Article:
By 2025, researchers estimate that the world will create 463 exabytes of data every day. (To put that in perspective, one exabyte holds over 212 million DVDs.) Yet many companies struggle to make the leap from generating piles of data to realizing its full potential.
There’s a reason for that. The sheer amount of data that’s available demands new ways to store and analyze the data. These five tips will help turn your data into ideas, strategies, and real-life results.
Migrating to the cloud is the first step in transforming your data strategy. Commercial, on-premises databases are slow and expensive to maintain. What’s more, they lock you into proprietary systems with licensing terms that are punitive and come with frequent audits.
Open-source databases avoid these downsides. They’re scalable and efficient, enabling you to use data whenever and however you want. However, getting the same performance on open-source databases as you get on commercial-grade databases can be tricky. Many organizations update further by choosing fully managed cloud databases and analytics services like Amazon Aurora, which provides the performance and availability of commercial, on-premises databases at one-tenth of the cost. Other organizations ease into the cloud with managed database services, which take existing on-premises databases to the cloud but shoulder the work of infrastructure management (think maintaining daily operations, upgrading security, and automating routine tasks). That lets you focus on growth and innovation, not managing infrastructure.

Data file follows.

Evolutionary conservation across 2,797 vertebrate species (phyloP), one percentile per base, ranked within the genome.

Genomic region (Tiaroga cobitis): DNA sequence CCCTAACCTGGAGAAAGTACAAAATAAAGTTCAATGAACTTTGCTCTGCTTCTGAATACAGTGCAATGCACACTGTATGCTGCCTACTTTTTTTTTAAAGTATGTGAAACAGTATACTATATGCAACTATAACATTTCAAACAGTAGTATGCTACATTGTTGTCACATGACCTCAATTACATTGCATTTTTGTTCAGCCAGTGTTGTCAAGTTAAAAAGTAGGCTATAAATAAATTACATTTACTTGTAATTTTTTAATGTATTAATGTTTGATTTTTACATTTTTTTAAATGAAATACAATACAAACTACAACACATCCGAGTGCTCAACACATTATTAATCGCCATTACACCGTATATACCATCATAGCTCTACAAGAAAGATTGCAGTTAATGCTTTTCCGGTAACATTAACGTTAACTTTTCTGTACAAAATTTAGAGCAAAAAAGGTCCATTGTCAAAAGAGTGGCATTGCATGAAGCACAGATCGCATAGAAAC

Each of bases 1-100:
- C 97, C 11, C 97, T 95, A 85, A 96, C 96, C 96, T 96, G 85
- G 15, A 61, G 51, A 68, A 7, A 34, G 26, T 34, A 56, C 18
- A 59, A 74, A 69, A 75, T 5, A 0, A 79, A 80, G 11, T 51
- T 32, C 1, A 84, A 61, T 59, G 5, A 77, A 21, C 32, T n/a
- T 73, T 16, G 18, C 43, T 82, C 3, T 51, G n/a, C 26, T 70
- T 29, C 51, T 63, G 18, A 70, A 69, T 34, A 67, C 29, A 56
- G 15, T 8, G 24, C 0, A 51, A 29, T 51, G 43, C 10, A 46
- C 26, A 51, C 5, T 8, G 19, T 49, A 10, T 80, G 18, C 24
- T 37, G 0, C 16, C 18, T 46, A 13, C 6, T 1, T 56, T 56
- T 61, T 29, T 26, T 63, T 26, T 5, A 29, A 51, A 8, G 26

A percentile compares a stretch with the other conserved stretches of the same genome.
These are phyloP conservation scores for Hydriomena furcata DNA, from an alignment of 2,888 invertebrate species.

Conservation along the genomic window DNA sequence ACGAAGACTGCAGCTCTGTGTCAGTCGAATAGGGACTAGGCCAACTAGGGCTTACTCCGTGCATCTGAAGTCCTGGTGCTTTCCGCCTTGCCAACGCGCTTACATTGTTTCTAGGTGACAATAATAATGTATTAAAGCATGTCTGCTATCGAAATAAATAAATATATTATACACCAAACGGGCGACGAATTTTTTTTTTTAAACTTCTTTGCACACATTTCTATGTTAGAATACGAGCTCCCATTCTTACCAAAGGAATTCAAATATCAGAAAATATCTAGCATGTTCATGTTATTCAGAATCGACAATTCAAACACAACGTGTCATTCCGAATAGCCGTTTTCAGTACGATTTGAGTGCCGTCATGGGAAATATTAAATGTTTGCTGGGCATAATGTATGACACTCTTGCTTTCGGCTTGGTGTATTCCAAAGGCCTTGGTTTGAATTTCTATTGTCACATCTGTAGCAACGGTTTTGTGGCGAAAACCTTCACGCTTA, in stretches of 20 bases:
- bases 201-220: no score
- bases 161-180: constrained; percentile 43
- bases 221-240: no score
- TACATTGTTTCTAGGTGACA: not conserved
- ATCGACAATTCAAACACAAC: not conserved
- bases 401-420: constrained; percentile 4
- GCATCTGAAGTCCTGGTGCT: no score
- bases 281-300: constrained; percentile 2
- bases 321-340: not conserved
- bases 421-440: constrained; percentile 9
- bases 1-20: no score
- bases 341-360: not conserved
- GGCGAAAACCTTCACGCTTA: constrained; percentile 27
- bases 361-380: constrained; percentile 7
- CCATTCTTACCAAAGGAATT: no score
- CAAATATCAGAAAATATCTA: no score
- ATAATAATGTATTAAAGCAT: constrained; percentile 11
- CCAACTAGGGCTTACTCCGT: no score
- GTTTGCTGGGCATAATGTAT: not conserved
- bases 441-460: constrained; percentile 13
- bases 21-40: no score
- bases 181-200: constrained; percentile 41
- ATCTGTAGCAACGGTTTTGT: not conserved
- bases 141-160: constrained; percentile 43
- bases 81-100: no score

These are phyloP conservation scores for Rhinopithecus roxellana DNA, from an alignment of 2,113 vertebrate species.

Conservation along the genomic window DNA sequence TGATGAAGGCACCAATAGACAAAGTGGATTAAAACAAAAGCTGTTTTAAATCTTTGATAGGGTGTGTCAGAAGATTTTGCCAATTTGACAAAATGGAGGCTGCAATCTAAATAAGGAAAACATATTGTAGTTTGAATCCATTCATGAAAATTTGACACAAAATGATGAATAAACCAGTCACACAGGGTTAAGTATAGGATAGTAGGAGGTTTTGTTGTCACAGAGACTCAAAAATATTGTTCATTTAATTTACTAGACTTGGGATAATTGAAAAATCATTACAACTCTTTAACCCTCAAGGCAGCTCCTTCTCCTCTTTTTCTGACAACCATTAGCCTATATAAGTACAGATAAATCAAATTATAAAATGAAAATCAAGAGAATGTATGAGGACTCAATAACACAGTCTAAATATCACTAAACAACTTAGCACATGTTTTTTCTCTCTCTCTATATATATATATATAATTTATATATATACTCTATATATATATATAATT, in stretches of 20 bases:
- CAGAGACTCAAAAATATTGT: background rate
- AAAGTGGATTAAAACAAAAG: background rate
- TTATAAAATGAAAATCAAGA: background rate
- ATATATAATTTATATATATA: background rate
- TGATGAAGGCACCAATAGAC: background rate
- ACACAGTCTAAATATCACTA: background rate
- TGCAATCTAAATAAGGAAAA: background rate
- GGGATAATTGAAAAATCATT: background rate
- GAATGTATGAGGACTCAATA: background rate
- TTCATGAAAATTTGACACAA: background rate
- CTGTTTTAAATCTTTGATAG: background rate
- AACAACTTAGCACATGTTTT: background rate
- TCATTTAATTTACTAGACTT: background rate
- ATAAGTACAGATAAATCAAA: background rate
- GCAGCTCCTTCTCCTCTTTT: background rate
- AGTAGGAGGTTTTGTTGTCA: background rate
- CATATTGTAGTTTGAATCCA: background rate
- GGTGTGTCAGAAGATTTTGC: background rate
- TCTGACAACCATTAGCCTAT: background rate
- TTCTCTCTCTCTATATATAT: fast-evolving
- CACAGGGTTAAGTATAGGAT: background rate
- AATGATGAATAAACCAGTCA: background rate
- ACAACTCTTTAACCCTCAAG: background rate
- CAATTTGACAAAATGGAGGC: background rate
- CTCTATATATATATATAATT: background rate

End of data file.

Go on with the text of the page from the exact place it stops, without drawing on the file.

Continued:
Traditional on-premises data warehouses don’t have a lot to offer when it comes to handling the exponential growth of data coming from machine-generated sources like devices, applications, and event data. As a result, companies are moving to scalable, cloud-based data warehouses. These cloud-based systems allow you to store, process, and analyze more data faster and more efficiently, and lower operational burdens. That’s thanks to data warehouses that integrate with data lakes to structure, clean, and transform data on an as-needed basis.
At WB Games, Amazon Redshift data warehousing plays a surprising role in the creative process. Developers know players spend hundreds of hours in the worlds they create, and playtime soars in the weeks after a new release. To keep things exciting for even the most dedicated gamers, WB developers use real-time analytics to understand user behavior. Using these findings, creative teams launch customized narratives and experiences as the game unfolds.
Leveraging Amazon Redshift allows them to easily scale without compromising performance. When WB Games releases a console game, usually at midnight, players who have preordered the game receive it within an hour and start streaming. “We end up with a land rush effect,” says Matt Howell, executive director of analytics at WB Games. “It’s important to be prepared.” This ability to scale up and down as needed, and pay only for what you use, is the kind of flexibility you can only have working on the cloud.
In the past, high data-storage costs forced businesses to make tough choices. “Customers used to have to decide what data to keep and what to throw away,” says Herain Oberoi, AWS director of product marketing – database, analytics, and blockchain. If a new scenario made old metrics relevant, you were out of luck.